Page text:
Baltimore anti-police brutality fighters refuse plea deal

By on September 2, 2012

Supporters defend charged activists.
WW photo: Chris Rykiel

Baltimore — Two representatives of the Baltimore Peoples Assembly, the Rev. Cortly “CD” Witherspoon of the Southern Christian Leadership Conference and Sharon Black, an organizer for the All Peoples Congress, have refused a plea deal to do 10 hours of community service. The two activists were arrested for trespass on Aug. 6 at the Unity March to Stop Police Terror and for Jobs and Recreation Centers. Their trial is now set for Oct. 4.

Witherspoon and Black marched with about 100 other people at the Aug. 6 march from East Baltimore to City Hall. Participants included victims and families of police abuse and killings, community activists advocating for jobs and recreation centers, and other groups, including the Occupy movement.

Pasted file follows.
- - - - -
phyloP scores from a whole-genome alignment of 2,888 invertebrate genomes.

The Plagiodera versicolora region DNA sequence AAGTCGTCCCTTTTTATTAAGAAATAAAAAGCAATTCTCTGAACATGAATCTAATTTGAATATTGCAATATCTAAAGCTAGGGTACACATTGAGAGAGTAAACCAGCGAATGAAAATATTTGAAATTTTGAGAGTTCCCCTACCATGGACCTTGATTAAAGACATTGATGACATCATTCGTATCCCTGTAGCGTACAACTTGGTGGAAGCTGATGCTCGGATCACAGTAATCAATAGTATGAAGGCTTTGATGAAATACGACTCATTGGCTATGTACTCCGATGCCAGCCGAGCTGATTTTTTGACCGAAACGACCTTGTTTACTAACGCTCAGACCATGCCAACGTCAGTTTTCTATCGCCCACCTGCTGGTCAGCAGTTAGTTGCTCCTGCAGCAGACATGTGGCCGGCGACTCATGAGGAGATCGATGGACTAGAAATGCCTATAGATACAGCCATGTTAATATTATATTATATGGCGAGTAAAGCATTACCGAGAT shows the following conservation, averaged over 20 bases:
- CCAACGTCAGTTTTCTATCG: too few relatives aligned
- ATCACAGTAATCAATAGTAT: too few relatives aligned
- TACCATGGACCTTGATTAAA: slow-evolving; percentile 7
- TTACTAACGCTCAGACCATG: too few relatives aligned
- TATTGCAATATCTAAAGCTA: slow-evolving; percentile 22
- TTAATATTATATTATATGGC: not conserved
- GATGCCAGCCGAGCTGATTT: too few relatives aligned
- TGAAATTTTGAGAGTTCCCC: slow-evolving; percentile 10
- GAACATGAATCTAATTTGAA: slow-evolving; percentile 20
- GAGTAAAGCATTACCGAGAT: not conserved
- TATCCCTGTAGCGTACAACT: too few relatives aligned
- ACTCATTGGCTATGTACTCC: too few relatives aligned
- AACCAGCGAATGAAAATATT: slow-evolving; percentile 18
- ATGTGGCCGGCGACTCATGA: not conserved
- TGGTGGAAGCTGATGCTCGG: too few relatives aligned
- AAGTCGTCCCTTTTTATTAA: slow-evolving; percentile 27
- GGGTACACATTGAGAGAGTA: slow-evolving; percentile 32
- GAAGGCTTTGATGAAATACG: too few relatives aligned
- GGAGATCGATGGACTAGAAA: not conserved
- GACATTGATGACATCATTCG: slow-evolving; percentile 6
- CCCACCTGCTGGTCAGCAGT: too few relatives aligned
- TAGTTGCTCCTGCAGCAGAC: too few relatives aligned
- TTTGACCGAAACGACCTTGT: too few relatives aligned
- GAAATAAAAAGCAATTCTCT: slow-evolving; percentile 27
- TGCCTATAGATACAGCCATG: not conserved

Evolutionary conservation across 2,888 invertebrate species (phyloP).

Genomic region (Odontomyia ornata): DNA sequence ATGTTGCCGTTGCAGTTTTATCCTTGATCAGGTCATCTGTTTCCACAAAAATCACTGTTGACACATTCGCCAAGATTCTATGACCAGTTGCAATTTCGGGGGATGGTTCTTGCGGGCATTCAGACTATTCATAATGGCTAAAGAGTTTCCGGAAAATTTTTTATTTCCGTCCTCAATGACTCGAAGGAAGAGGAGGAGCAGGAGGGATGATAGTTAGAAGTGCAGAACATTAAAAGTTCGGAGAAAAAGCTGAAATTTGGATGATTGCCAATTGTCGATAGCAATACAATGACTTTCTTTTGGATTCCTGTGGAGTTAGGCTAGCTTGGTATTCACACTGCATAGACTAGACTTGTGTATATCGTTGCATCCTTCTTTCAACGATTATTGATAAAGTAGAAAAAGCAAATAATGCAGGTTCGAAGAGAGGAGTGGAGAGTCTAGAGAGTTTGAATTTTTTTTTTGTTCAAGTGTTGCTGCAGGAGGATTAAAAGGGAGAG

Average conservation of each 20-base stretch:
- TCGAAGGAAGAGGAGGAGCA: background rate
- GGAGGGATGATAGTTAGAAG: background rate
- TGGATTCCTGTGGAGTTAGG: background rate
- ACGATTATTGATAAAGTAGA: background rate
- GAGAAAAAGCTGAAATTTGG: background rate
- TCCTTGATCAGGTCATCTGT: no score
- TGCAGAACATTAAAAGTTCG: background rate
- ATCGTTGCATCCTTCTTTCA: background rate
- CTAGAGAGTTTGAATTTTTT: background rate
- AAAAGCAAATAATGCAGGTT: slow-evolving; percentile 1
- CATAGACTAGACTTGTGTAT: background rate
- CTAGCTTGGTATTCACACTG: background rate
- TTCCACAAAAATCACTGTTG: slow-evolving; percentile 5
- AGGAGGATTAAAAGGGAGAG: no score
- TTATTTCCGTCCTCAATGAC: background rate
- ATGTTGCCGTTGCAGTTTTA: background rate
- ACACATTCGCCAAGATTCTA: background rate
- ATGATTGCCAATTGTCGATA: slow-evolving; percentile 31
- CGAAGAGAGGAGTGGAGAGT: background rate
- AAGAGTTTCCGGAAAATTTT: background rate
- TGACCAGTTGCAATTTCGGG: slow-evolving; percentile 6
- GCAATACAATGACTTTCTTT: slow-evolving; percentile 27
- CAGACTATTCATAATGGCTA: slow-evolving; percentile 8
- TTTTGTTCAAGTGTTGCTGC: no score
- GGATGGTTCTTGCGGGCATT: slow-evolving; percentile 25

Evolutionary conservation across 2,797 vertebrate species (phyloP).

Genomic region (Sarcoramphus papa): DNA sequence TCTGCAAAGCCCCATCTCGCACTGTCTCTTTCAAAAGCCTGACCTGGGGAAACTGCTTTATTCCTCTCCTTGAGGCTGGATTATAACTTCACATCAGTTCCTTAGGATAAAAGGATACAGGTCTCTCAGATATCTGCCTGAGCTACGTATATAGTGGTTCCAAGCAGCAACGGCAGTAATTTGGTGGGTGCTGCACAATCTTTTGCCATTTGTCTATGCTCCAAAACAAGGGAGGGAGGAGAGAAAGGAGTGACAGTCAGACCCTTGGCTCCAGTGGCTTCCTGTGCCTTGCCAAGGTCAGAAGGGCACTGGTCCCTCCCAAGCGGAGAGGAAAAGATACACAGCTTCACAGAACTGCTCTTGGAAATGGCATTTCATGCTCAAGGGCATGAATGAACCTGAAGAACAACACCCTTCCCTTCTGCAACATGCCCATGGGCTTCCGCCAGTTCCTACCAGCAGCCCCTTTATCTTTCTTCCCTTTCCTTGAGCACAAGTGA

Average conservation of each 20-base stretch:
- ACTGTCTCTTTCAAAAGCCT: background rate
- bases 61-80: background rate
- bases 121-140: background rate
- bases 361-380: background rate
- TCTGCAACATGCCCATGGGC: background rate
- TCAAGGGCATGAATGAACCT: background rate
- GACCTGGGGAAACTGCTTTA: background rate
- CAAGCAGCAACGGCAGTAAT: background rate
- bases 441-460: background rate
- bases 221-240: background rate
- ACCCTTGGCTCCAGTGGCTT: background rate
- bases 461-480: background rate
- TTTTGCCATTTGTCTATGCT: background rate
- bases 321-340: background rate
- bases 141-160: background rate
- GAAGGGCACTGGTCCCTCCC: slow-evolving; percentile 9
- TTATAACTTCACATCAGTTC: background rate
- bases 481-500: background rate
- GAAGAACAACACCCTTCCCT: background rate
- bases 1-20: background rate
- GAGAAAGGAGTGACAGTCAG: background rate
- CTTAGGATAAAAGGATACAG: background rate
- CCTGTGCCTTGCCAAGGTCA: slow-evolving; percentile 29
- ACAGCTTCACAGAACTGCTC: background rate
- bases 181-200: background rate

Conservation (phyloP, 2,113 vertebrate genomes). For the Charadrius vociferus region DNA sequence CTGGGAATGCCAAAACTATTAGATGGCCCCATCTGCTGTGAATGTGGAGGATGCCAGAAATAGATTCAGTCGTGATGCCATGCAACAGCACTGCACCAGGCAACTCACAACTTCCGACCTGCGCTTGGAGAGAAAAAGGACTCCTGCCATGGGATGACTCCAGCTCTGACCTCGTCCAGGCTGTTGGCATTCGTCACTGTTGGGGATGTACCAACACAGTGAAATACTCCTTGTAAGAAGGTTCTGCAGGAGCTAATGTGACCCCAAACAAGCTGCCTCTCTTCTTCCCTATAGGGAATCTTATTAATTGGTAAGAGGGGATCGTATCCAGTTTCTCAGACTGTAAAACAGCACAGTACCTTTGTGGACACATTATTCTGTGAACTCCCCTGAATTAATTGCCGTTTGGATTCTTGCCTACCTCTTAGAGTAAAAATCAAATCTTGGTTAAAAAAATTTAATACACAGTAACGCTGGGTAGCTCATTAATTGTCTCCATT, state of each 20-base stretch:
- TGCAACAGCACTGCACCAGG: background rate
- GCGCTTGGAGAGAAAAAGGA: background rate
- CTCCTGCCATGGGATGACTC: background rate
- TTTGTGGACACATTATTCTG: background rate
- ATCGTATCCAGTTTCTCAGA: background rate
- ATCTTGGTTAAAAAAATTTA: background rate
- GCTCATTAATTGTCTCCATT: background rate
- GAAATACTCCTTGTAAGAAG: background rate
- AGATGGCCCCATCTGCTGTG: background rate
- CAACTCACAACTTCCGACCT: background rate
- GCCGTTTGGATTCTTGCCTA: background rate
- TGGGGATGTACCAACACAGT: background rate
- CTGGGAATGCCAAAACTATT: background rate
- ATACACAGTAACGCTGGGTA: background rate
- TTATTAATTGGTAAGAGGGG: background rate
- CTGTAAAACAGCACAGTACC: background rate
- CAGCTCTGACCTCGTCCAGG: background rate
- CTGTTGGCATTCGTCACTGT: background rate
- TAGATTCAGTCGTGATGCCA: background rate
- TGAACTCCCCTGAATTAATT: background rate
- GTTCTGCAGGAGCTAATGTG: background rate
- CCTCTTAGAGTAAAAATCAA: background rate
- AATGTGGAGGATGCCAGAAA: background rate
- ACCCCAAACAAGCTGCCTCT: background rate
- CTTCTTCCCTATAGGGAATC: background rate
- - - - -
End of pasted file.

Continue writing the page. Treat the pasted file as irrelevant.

At City Hall, the two activists, acting on behalf of the Baltimore Peoples Assembly, entered the building to present Mayor Stephanie Rawlings-Blake a letter outlining what was voted on by the 142 representatives who attended the June 30 Peoples Assembly. The letter detailed a call for community control of police; the firing and adequate charging of police who have shot, killed or brutalized community members; and other key issues, including providing jobs and keeping recreation centers and fire stations open.

Black and Witherspoon requested a meeting with the mayor and asked for someone from her office to meet with them regarding these emergency issues or to agree to an expedited meeting date, considering that recreation centers were to close at the end of the week and that the problem of police terror is acute.

As a result, both organizers were charged with trespass, taken to Central Booking and jailed until they saw a court commissioner the following day. Supporters meanwhile continued to rally outside City Hall.

Both Witherspoon and Black assert that they are innocent, which is why they refused to plead guilty or to accept a plea deal. Their charging documents state that they were on the property of the mayor and City Council. Both see it as ironic since “City Hall is the property of the people.”

Black and Witherspoon’s refusal to take a plea deal was met with cheers from the group that had gathered in their support for this preliminary court appearance.

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